AERIAL view of Devín castle, outside Bratislava.
photo: Ján Svrček
"When I flew over Austria, Switzerland or Italy, basically all you could see there were the Alps. In Croatia you can see the sea. America, apart from California, is mostly flat. Yeah, all that is beautiful, but any variances soon disappear and you watch the same thing over and over," he says. "But here, the sight changes from the moment you lift off the ground."
One does not have to go immediately to the air to see the proof. Just when you take a train from Bratislava to Košice, you might have difficulty keeping track of things that flash by the window. The outskirts of the metropolis soon fade into vast vineyards, followed by water reservoirs, changing into hills often covered with castle ruins, and growing every couple of kilometres until culminating in the High Tatras mountain range.
But how does all this look as an overall picture? Or how do, for instance, the largest castle ruins in central Europe - the breathtaking ruins of Spiš castle, look from a plane that flies above the ground high enough so one can still easily distinguish the site's structure?
"Slovakia is beautiful from about 300 metres above the ground because you cannot see the ugly details you can see when on the ground. All you see is an incredible panoramic view. The enormous blocks of flats look nice and neat and I'm not talented enough to describe the image of nature," says Joseph Belák, one of the three pilots from TLS air club in Poprad.
There are a handful of air and ballooning clubs in the country providing sightseeing flights, mainly over the regions in which they are based. While Bratislava-based Air Carpatia shows the capital and its surroundings, dominated by Devín castle rising above the confluence of the Danube and Morava rivers, Aeroklub Košice takes its customers over the eastern region, including the High and Low Tatras.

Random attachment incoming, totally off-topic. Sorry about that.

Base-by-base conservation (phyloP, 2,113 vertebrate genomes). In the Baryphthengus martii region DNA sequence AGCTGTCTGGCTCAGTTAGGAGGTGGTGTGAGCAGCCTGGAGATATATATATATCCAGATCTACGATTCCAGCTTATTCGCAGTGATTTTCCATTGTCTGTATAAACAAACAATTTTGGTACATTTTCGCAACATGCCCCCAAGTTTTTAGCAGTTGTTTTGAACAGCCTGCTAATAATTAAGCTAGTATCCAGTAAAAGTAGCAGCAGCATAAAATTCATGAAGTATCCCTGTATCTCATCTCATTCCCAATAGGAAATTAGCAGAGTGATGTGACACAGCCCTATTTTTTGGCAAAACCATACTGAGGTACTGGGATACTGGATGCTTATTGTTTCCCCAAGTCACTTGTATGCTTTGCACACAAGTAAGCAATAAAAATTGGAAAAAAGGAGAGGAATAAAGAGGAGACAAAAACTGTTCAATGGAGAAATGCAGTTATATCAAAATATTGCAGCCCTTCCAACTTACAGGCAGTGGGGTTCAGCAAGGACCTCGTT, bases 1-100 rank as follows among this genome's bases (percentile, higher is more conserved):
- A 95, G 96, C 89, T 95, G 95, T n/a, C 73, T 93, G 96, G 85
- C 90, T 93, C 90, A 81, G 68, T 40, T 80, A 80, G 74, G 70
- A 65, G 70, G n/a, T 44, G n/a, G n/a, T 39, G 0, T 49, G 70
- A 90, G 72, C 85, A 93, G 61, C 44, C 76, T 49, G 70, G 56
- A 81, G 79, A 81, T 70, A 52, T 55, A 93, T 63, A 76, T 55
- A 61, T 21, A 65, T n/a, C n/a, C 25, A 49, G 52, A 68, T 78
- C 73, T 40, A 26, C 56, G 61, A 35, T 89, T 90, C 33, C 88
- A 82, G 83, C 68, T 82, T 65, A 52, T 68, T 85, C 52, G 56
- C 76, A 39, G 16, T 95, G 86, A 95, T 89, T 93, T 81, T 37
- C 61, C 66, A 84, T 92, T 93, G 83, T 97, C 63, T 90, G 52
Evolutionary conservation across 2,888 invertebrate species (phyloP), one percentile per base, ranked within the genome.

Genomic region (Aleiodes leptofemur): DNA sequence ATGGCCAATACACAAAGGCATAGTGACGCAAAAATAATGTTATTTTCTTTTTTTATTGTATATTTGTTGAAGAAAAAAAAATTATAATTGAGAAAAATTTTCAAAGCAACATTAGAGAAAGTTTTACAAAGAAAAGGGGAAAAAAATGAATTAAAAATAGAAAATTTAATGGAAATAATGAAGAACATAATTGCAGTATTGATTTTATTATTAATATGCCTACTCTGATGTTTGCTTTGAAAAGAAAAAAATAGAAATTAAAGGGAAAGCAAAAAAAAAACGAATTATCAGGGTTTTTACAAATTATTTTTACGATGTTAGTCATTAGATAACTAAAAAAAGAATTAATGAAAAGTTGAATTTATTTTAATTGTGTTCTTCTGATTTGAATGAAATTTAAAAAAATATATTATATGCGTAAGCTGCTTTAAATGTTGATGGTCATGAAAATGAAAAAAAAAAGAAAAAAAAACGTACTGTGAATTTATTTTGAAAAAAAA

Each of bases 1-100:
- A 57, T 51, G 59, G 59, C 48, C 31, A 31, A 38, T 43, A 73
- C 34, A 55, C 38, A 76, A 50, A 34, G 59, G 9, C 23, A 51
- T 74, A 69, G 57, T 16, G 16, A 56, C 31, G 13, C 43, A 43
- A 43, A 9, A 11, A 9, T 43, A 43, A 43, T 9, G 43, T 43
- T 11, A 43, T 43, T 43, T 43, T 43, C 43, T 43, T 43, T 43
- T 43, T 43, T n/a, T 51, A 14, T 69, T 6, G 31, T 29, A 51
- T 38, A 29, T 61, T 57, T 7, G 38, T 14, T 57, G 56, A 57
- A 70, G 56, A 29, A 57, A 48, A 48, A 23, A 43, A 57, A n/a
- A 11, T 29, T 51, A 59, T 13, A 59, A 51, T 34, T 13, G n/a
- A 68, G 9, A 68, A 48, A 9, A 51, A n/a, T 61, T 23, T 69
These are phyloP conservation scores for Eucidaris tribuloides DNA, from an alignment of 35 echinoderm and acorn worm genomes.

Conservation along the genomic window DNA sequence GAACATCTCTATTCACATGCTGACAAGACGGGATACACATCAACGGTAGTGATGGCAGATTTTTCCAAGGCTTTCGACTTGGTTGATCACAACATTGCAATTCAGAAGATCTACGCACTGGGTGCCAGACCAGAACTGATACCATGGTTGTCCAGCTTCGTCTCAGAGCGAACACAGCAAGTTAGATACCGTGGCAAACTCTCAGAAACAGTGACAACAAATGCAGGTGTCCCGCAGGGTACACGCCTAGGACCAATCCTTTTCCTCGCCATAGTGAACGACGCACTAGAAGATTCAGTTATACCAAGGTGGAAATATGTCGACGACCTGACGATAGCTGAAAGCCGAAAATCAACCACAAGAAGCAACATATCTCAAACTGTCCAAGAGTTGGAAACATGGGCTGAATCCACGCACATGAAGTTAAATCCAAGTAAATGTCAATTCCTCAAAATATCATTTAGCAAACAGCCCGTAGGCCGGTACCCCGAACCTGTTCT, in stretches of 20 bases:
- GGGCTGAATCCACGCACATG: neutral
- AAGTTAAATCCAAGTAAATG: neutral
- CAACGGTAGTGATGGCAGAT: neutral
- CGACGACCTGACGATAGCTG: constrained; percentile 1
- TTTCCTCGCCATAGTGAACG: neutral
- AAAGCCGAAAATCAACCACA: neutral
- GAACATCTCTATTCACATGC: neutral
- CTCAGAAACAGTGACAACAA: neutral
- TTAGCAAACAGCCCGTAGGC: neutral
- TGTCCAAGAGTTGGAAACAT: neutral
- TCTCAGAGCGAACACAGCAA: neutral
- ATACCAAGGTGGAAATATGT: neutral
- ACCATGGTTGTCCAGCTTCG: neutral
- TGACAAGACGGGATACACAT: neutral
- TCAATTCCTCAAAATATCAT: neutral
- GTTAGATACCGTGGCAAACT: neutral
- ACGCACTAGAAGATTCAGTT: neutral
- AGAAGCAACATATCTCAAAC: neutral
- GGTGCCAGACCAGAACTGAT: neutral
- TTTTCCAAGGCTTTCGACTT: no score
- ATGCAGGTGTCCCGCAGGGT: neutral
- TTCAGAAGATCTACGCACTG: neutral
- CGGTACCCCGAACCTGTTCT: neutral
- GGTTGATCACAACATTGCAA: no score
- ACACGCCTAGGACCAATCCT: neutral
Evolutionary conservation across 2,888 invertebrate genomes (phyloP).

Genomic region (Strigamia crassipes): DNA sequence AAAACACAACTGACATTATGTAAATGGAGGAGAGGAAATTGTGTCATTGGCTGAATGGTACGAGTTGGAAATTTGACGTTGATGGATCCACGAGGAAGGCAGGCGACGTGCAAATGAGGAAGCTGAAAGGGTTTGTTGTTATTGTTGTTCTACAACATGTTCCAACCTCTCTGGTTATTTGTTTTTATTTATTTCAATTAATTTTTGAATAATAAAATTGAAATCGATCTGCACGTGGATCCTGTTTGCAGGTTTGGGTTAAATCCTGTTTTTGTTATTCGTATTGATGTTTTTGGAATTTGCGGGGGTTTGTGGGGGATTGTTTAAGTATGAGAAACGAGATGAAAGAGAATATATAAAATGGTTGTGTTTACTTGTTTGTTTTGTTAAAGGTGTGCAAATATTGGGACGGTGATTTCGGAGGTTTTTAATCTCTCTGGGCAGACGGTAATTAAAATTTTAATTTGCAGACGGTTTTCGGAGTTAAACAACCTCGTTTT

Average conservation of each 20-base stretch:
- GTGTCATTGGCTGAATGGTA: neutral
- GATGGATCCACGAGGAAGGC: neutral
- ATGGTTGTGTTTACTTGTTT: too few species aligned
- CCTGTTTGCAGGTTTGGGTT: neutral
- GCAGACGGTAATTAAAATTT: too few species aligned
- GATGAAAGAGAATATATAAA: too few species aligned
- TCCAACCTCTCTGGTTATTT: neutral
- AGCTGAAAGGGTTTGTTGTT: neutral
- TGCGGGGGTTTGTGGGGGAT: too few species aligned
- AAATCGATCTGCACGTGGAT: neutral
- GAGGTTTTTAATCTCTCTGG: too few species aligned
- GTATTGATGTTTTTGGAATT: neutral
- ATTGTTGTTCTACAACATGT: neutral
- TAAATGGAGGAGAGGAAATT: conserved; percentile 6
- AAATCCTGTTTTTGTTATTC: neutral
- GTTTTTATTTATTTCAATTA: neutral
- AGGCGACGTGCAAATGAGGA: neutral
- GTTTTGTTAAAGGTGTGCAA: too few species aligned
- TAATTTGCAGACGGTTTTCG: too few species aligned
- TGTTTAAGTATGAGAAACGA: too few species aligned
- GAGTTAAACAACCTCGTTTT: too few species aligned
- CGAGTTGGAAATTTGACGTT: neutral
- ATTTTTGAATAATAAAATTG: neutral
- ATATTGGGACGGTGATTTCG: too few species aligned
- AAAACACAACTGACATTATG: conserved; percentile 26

FLYING excursions offer an unusual perspective.
photo: Ján Svrček
In some of the planes, especially when flying higher than 300 metres, people receive headphones to protect their hearing and allow easier intercom communications, but with or without, they can freely communicate with the pilot and ask for explanations of the area they are flying above.
"Sometimes, it's the people who explain to me what we're passing over. Germans, for instance, know our Tatras so well that I just nod my head at what they say, often leaving me shocked at how much they know about our country," says Belák.
On the other side, some of them are also open to whatever a customer might wish. Tour options can range from a fly-over of one desired site to a trip around the entire country.
However, when flying for the first time in a small plane - it does not matter how experienced a person may be with transoceanic jetliners - pilots recommend rather shorter trips.
"It all depends on how people stomach the flight. Even the most beautiful experience can be spoiled if people feel sick," says Pristach.
- with Kristína Havasová
- Pri Starom letisku 1, Bratislava. Tel: 02/4371-2139.
Aeroklub Košice - Letisko Košice. Tel: 055/6222-591.
TLS air - Letisko Poprad-Tatry, Poprad. Tel: 052/7761-626.
Aeroklub Dubnica - Letisko Slavnica, Slavnica (near Dubnica nad Váhom). Tel: 042/4493-185.
ADS ballooning - Jačmenná 10, Košice. Tel: 055/6740-935.
Para-Ballon air - G.Viesta 36, Trenčín. Tel: 0905/607-546 or 032/7440-845.
12. Aug 2002 at 0:00 | Zuzana Habšudová